Likewise, character and ethics instruction is embedded across all content areas in Junior Academy classes. Of course, particular academic areas sometimes lend themselves to this goal more obviously than others, such as the Touchstones component of the Language Arts/Speaking and Listening program; the Healthwave program in Fitness and Health; and the study of people and their behavior and motivations in history, literature, the arts, and current events. In addition, sportsmanship in physical education, respect and responsibility for oneself and others in health, and questions of fairness, justice, and other ethical concerns crop up regularly in math and science class.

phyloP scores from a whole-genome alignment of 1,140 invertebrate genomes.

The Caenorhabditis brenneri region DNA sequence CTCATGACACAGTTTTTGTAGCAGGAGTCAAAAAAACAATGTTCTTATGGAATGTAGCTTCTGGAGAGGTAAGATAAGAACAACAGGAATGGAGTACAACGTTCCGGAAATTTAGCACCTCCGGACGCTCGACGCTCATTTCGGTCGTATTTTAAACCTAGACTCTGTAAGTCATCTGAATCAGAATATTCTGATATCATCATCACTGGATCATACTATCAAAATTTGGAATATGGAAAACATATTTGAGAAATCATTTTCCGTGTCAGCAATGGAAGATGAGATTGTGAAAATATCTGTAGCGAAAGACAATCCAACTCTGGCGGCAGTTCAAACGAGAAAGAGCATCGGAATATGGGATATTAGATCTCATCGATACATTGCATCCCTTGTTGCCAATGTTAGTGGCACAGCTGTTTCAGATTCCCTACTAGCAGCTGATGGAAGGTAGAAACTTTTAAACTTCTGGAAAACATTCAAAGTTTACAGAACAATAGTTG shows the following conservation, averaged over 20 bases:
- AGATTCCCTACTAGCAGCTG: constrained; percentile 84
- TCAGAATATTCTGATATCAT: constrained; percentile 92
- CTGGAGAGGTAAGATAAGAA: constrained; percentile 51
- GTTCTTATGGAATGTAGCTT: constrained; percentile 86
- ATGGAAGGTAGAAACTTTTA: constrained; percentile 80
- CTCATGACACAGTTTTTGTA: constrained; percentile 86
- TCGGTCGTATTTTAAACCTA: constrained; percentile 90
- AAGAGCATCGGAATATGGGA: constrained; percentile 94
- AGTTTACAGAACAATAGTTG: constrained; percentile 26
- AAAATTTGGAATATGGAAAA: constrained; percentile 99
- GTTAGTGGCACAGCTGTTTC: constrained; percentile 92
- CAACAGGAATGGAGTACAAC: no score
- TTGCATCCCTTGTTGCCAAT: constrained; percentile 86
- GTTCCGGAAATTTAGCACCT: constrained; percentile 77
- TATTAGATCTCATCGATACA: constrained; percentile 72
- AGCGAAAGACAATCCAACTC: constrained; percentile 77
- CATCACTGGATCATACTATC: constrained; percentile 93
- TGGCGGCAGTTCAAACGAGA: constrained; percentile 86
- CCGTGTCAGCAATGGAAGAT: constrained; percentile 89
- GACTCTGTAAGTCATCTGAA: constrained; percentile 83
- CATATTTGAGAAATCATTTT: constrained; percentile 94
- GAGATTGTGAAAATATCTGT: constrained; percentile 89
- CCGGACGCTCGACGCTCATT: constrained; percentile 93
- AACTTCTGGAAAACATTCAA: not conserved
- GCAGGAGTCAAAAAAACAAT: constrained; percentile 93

All content areas feature a pedagogy that requires students to interact respectfully, with honesty, compassion, and personal integrity. Cooperative learning roles, peer conferencing, participating in group projects, participating as an audience member in a presentation or performance, and living up to one’s accepted responsibilities as a student create numerous opportunities for teachers to instruct, model, and monitor good character for students and for students to demonstrate these values in action.
Should students need a supplementary program in character education, opportunities are available in the form of guidance groups, peer Head of Schooling or mentoring programs. Strong Kids, a resilience curriculum out of The University of Oregon, is often used to help students build self-awareness and gain skills for interacting with others and solving problems.
Intensive programming is also available through the implementation of specialized behavior intervention plans or counseling.
Advisory and Guidance